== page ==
A coalition of 16 attorneys general, including Maura Healey, filed to stop Trump’s sunset of DACA, saying it violated due process, violated laws governing procedures for federal regulations, and was motivated by discriminatory reasons. The suit quotes inflammatory statements Trump made about Mexicans, including his attacks on a federal judge of Mexican descent.

Lawyers for the University of California system, which is headed by Janet Napolitano, also filed suit against the president’s DACA decision.

Democrats held the Senate floor into Wednesday night to protest Trump’s plan to end DACA.

Chuck Schumer indicated that if Republicans don’t bring to the floor a clean bill to protect Dreamers from deportation, Democrats will try to attach it to any must-pass legislation this fall.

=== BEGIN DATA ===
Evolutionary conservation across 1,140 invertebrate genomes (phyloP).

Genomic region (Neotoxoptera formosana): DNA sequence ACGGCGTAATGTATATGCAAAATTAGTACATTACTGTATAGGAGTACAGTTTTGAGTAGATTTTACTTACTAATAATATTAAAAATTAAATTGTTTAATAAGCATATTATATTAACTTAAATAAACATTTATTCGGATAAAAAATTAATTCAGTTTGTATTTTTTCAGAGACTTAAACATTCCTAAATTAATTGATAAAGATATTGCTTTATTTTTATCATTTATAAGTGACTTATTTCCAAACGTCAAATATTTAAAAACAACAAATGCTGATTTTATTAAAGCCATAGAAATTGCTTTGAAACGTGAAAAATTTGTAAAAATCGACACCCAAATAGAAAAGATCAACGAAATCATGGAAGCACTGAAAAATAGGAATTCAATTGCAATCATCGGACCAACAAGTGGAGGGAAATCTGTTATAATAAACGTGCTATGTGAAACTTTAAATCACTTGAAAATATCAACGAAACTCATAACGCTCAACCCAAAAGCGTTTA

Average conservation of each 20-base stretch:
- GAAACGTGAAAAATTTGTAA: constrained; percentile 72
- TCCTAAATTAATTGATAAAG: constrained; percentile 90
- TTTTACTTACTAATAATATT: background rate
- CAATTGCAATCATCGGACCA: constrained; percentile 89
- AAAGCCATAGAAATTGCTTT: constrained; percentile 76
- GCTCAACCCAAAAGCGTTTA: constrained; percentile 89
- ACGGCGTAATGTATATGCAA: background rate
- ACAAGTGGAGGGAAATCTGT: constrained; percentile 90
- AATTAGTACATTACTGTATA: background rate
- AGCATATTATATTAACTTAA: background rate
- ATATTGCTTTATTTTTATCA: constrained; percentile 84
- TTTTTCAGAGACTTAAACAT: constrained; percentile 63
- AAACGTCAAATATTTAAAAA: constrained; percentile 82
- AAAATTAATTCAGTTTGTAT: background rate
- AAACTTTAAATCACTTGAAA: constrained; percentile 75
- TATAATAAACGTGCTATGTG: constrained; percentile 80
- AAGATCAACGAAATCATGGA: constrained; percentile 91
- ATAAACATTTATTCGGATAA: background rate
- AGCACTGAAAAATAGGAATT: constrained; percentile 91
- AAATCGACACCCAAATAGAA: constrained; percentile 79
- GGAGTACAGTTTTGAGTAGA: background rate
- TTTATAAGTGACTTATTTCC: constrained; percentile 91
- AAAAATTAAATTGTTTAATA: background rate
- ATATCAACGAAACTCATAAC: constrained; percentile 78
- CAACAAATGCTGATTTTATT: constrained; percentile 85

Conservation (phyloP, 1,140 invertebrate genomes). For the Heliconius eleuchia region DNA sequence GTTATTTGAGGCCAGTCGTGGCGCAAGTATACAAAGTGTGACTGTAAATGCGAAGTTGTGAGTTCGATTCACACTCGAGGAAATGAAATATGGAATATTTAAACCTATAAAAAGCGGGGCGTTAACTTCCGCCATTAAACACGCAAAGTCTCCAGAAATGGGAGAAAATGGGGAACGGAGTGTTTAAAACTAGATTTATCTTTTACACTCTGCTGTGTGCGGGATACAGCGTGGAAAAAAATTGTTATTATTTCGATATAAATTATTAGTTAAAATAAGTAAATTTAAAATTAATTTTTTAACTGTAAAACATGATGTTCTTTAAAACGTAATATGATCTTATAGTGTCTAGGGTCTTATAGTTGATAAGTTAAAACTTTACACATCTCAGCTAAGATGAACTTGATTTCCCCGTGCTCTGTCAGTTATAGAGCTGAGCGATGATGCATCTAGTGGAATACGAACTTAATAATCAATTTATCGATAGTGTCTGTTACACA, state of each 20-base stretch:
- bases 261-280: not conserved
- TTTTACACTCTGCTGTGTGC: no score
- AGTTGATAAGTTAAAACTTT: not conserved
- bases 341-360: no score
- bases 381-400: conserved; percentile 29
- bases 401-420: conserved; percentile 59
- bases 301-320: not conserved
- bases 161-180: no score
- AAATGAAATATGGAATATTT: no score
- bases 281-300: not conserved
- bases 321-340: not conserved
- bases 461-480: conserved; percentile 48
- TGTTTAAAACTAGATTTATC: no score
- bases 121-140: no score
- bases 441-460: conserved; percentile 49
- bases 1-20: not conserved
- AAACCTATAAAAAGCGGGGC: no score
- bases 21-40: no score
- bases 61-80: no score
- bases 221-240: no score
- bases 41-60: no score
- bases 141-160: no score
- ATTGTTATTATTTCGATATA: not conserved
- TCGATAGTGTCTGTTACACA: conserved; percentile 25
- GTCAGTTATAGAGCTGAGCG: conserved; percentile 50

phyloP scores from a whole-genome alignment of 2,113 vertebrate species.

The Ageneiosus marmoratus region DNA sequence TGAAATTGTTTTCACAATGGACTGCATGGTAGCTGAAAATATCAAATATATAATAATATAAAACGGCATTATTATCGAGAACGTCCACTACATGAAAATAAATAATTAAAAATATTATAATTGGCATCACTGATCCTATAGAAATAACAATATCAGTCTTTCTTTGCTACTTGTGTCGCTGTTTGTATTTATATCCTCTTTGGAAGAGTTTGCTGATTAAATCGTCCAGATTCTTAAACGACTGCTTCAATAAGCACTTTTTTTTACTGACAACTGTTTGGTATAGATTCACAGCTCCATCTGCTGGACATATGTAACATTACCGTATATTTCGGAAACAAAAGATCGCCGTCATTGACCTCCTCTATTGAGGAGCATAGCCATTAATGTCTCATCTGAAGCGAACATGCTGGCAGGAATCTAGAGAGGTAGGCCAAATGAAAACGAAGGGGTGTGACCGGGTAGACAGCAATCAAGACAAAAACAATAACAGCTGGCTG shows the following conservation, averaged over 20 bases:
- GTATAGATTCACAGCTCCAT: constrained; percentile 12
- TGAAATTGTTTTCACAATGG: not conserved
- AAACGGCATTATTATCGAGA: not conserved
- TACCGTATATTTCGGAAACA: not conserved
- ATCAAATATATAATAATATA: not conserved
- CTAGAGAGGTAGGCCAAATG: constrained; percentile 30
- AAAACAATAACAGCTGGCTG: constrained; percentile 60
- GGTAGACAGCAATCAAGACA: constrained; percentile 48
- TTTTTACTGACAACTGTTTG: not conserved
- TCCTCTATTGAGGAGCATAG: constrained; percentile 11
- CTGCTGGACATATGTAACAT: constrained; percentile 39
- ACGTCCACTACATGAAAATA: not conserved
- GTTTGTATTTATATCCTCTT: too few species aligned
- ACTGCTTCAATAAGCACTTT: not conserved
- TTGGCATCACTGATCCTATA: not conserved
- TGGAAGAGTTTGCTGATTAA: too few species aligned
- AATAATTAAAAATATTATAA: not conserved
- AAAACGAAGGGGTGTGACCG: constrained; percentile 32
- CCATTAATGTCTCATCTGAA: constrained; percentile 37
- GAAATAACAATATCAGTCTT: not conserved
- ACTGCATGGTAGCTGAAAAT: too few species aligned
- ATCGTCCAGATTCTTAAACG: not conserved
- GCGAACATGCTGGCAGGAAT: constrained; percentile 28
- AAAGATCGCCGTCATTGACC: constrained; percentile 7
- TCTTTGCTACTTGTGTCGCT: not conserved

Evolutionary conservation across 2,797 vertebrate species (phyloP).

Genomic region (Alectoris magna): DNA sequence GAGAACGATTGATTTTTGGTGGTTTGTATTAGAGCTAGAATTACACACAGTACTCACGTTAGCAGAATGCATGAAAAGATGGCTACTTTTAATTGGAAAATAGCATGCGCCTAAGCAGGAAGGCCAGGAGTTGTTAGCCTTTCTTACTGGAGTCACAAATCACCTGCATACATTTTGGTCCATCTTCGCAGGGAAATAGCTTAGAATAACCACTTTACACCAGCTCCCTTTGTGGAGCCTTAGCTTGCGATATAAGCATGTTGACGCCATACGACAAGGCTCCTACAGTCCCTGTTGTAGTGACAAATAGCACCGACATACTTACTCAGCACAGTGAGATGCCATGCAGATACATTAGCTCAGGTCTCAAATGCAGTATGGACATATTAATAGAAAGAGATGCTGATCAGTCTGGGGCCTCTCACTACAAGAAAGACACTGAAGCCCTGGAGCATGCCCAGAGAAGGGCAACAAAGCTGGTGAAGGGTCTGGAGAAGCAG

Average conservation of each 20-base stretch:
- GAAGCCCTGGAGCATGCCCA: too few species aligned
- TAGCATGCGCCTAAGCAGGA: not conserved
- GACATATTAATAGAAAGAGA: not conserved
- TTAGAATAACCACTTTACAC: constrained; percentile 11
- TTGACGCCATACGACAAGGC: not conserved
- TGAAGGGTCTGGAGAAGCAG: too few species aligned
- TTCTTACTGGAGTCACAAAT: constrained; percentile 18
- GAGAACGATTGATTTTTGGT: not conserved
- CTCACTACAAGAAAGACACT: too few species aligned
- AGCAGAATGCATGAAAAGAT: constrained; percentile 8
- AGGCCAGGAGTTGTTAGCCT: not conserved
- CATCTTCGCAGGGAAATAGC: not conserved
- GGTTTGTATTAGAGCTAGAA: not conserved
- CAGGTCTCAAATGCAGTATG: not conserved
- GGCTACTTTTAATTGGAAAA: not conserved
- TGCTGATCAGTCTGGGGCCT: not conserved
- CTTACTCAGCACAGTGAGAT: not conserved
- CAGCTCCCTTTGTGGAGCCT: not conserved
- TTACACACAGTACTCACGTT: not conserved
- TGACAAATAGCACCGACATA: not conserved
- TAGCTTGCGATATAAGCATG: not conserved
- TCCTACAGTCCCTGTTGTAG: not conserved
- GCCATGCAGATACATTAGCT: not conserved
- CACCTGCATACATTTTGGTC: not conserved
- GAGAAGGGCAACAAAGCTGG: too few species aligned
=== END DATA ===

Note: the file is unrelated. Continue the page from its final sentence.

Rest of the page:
Oregon Senators Ron Wyden and Jeff Merkley announced they would not return a “blue slip” to show approval for the nomination of Ryan Bounds to the U.S. 9th Circuit Court of Appeals in Oregon, saying they’d informed the administration they wouldn’t greenlight any candidate that hadn’t been approved by a bipartisan judicial selection committee in the state. The Judiciary Committee generally doesn’t proceed with hearings for judicial nominees without approval from the home-state senators, which is done by sending a blue slip back to the committee. Earlier last week, Al Franken announced he would similarly block the nomination of Trump’s choice for a seat on the 8th U.S. Circuit Court of Appeals, located in Minnesota.

Trump’s deal with Democrats to extend the debt ceiling for only 3 months infuriated Republicans and made it easier for Democrats to fight for immigration reform and spending priorities.